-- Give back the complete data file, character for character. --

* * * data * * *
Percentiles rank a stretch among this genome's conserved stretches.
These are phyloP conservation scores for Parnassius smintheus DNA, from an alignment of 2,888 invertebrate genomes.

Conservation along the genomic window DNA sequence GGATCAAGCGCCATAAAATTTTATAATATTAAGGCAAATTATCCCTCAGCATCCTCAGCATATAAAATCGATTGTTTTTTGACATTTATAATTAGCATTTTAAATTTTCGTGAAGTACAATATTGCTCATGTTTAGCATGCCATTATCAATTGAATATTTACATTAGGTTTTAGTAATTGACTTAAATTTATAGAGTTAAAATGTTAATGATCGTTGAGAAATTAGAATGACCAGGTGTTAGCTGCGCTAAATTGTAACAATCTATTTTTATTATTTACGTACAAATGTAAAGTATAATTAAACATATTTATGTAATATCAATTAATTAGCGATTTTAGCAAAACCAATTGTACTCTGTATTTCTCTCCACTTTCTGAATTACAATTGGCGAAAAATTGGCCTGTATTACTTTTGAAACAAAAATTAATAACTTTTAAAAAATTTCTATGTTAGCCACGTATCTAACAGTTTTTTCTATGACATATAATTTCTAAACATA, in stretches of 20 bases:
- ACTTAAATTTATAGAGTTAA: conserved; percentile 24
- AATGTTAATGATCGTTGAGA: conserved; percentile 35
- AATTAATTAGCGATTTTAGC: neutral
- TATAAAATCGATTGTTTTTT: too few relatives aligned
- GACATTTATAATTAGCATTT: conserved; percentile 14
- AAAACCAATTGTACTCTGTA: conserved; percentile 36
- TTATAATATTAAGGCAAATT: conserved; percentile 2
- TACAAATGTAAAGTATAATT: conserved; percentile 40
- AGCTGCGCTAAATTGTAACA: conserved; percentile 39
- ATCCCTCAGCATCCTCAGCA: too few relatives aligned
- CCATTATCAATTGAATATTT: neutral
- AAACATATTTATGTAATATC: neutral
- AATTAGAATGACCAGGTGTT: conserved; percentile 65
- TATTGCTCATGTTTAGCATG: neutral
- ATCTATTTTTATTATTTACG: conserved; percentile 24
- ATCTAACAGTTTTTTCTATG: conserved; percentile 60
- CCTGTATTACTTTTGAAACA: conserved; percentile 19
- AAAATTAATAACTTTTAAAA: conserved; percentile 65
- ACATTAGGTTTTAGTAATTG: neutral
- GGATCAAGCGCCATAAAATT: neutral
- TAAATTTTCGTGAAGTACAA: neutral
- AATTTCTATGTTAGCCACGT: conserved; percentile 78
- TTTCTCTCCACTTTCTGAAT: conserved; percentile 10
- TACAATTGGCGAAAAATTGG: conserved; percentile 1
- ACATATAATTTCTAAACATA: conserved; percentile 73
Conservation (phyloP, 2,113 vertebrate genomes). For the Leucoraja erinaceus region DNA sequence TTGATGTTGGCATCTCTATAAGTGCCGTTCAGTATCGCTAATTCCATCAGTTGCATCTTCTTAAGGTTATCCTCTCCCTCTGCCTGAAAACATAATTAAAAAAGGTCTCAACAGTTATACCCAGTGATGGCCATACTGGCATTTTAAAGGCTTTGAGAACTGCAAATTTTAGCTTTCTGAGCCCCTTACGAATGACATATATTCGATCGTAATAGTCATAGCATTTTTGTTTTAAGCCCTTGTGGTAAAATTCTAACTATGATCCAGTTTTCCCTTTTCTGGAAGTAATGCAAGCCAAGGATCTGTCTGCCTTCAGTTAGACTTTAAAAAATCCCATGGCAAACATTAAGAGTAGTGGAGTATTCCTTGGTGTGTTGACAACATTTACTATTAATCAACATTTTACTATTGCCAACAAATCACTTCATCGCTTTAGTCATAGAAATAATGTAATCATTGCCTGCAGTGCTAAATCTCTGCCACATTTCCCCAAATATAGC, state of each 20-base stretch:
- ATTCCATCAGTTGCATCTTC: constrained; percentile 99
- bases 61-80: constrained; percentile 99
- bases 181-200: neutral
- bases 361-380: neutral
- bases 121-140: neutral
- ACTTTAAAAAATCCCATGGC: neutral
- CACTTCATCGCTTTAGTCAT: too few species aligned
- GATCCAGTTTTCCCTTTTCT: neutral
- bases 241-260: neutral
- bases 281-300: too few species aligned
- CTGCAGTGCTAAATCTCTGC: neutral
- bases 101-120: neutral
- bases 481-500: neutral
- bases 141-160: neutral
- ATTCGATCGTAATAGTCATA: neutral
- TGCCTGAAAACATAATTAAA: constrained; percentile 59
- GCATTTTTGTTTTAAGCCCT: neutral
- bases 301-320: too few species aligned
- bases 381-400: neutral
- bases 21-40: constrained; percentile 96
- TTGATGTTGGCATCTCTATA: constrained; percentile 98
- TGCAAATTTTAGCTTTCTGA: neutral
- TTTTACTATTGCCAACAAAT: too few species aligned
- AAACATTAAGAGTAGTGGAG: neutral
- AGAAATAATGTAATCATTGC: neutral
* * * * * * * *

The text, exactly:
Percentiles rank a stretch among this genome's conserved stretches.
These are phyloP conservation scores for Parnassius smintheus DNA, from an alignment of 2,888 invertebrate genomes.

Conservation along the genomic window DNA sequence GGATCAAGCGCCATAAAATTTTATAATATTAAGGCAAATTATCCCTCAGCATCCTCAGCATATAAAATCGATTGTTTTTTGACATTTATAATTAGCATTTTAAATTTTCGTGAAGTACAATATTGCTCATGTTTAGCATGCCATTATCAATTGAATATTTACATTAGGTTTTAGTAATTGACTTAAATTTATAGAGTTAAAATGTTAATGATCGTTGAGAAATTAGAATGACCAGGTGTTAGCTGCGCTAAATTGTAACAATCTATTTTTATTATTTACGTACAAATGTAAAGTATAATTAAACATATTTATGTAATATCAATTAATTAGCGATTTTAGCAAAACCAATTGTACTCTGTATTTCTCTCCACTTTCTGAATTACAATTGGCGAAAAATTGGCCTGTATTACTTTTGAAACAAAAATTAATAACTTTTAAAAAATTTCTATGTTAGCCACGTATCTAACAGTTTTTTCTATGACATATAATTTCTAAACATA, in stretches of 20 bases:
- ACTTAAATTTATAGAGTTAA: conserved; percentile 24
- AATGTTAATGATCGTTGAGA: conserved; percentile 35
- AATTAATTAGCGATTTTAGC: neutral
- TATAAAATCGATTGTTTTTT: too few relatives aligned
- GACATTTATAATTAGCATTT: conserved; percentile 14
- AAAACCAATTGTACTCTGTA: conserved; percentile 36
- TTATAATATTAAGGCAAATT: conserved; percentile 2
- TACAAATGTAAAGTATAATT: conserved; percentile 40
- AGCTGCGCTAAATTGTAACA: conserved; percentile 39
- ATCCCTCAGCATCCTCAGCA: too few relatives aligned
- CCATTATCAATTGAATATTT: neutral
- AAACATATTTATGTAATATC: neutral
- AATTAGAATGACCAGGTGTT: conserved; percentile 65
- TATTGCTCATGTTTAGCATG: neutral
- ATCTATTTTTATTATTTACG: conserved; percentile 24
- ATCTAACAGTTTTTTCTATG: conserved; percentile 60
- CCTGTATTACTTTTGAAACA: conserved; percentile 19
- AAAATTAATAACTTTTAAAA: conserved; percentile 65
- ACATTAGGTTTTAGTAATTG: neutral
- GGATCAAGCGCCATAAAATT: neutral
- TAAATTTTCGTGAAGTACAA: neutral
- AATTTCTATGTTAGCCACGT: conserved; percentile 78
- TTTCTCTCCACTTTCTGAAT: conserved; percentile 10
- TACAATTGGCGAAAAATTGG: conserved; percentile 1
- ACATATAATTTCTAAACATA: conserved; percentile 73
Conservation (phyloP, 2,113 vertebrate genomes). For the Leucoraja erinaceus region DNA sequence TTGATGTTGGCATCTCTATAAGTGCCGTTCAGTATCGCTAATTCCATCAGTTGCATCTTCTTAAGGTTATCCTCTCCCTCTGCCTGAAAACATAATTAAAAAAGGTCTCAACAGTTATACCCAGTGATGGCCATACTGGCATTTTAAAGGCTTTGAGAACTGCAAATTTTAGCTTTCTGAGCCCCTTACGAATGACATATATTCGATCGTAATAGTCATAGCATTTTTGTTTTAAGCCCTTGTGGTAAAATTCTAACTATGATCCAGTTTTCCCTTTTCTGGAAGTAATGCAAGCCAAGGATCTGTCTGCCTTCAGTTAGACTTTAAAAAATCCCATGGCAAACATTAAGAGTAGTGGAGTATTCCTTGGTGTGTTGACAACATTTACTATTAATCAACATTTTACTATTGCCAACAAATCACTTCATCGCTTTAGTCATAGAAATAATGTAATCATTGCCTGCAGTGCTAAATCTCTGCCACATTTCCCCAAATATAGC, state of each 20-base stretch:
- ATTCCATCAGTTGCATCTTC: constrained; percentile 99
- bases 61-80: constrained; percentile 99
- bases 181-200: neutral
- bases 361-380: neutral
- bases 121-140: neutral
- ACTTTAAAAAATCCCATGGC: neutral
- CACTTCATCGCTTTAGTCAT: too few species aligned
- GATCCAGTTTTCCCTTTTCT: neutral
- bases 241-260: neutral
- bases 281-300: too few species aligned
- CTGCAGTGCTAAATCTCTGC: neutral
- bases 101-120: neutral
- bases 481-500: neutral
- bases 141-160: neutral
- ATTCGATCGTAATAGTCATA: neutral
- TGCCTGAAAACATAATTAAA: constrained; percentile 59
- GCATTTTTGTTTTAAGCCCT: neutral
- bases 301-320: too few species aligned
- bases 381-400: neutral
- bases 21-40: constrained; percentile 96
- TTGATGTTGGCATCTCTATA: constrained; percentile 98
- TGCAAATTTTAGCTTTCTGA: neutral
- TTTTACTATTGCCAACAAAT: too few species aligned
- AAACATTAAGAGTAGTGGAG: neutral
- AGAAATAATGTAATCATTGC: neutral